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Taxpayer Made an Informal Refund Claim for When She Filed Wrong Form Seeking Innocent Spouse Relief

(Parker Tax Publishing June 2017)

The Ninth Circuit reversed the Tax Court and held that a taxpayer, who was seeking a tax refund as a result of an innocent spouse relief claim, made an informal claim for the refund when she filed Form 8379, Injured Spouse Allocation, and thus the statute of limitations on filing a refund claim was tolled. The Form 8379 fairly apprised the IRS that the taxpayer was seeking innocent-spouse relief and, based on the evidence presented to the Tax Court, the equities clearly weighed in favor of granting relief. Palomares v. Comm'r, 2017 PTC 264 (9th Cir. 2017).

In July of 2008, Theresa Palomares sought help in applying for innocent spouse relief under Code Sec. 6015(f) stemming from a joint return she and her then-husband had filed for 1996. In particular, Palomares sought refunds of various credits the IRS had applied against the 1996 joint liability from her 2006 and 2007 tax returns which she had filed individually as a head of household. A volunteer attorney helped Palomares make her initial refund claim using Form 8379, Injured Spouse Allocation. However, that was the wrong form to file for innocent spouse relief. Form 8379 is designed for allocation of tax liability on a joint return by an "injured" spouse. By the time Palomares corrected this mistake years later by filing a Form 8857, Request for Innocent Spouse Relief, the two-year statute of limitations to request refunds for her 2006 and 2007 overpayments had expired and the IRS denied relief.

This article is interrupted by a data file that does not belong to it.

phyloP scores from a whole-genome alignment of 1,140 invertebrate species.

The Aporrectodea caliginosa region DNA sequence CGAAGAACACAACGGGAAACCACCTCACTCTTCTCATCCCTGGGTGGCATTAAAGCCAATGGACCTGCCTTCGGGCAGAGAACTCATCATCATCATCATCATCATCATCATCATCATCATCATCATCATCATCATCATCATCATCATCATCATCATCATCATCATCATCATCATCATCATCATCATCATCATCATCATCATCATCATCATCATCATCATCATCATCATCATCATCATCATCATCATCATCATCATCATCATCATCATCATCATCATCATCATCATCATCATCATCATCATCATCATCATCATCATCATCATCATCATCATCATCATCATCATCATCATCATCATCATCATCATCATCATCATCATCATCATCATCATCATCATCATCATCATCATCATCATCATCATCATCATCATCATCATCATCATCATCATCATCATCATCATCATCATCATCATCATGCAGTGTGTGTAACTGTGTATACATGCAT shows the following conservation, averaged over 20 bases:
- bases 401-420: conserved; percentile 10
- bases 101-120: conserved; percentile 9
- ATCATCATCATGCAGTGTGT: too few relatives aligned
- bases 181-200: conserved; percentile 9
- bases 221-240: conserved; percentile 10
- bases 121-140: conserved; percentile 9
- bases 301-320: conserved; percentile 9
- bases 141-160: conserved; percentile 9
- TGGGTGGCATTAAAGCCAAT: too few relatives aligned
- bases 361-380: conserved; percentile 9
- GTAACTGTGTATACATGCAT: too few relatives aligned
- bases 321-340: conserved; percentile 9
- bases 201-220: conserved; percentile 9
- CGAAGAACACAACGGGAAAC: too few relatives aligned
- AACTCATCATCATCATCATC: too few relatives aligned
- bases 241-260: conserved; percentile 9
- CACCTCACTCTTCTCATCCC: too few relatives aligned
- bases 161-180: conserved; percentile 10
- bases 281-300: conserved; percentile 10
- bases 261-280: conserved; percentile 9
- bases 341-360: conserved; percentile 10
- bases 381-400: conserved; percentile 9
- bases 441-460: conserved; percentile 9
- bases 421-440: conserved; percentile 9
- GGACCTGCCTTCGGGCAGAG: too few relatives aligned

In addition to having a limited ability to communicate in English, Palomares experienced numerous personal problems from 2008 through 2010. In 2008, her husband physically abused her and threatened her with a gun. Palomares sought assistance from Northwest Justice, a legal aid program, in connection with these events. From 2008 to 2010, Northwest Justice also assisted Palomares with a child custody battle, which lasted for two years, and her divorce proceeding. During the same period, Palomares's father, who lived in Mexico, was extremely ill, and her wages were garnished because of her husband's outstanding business obligations. These events and other stresses in Palomares's life caused her to become depressed and she was actively treated and took medication for her depression until sometime in 2010. On January 19, 2010, Palomares's marriage to husband was dissolved by decree of the Superior Court of Washington State.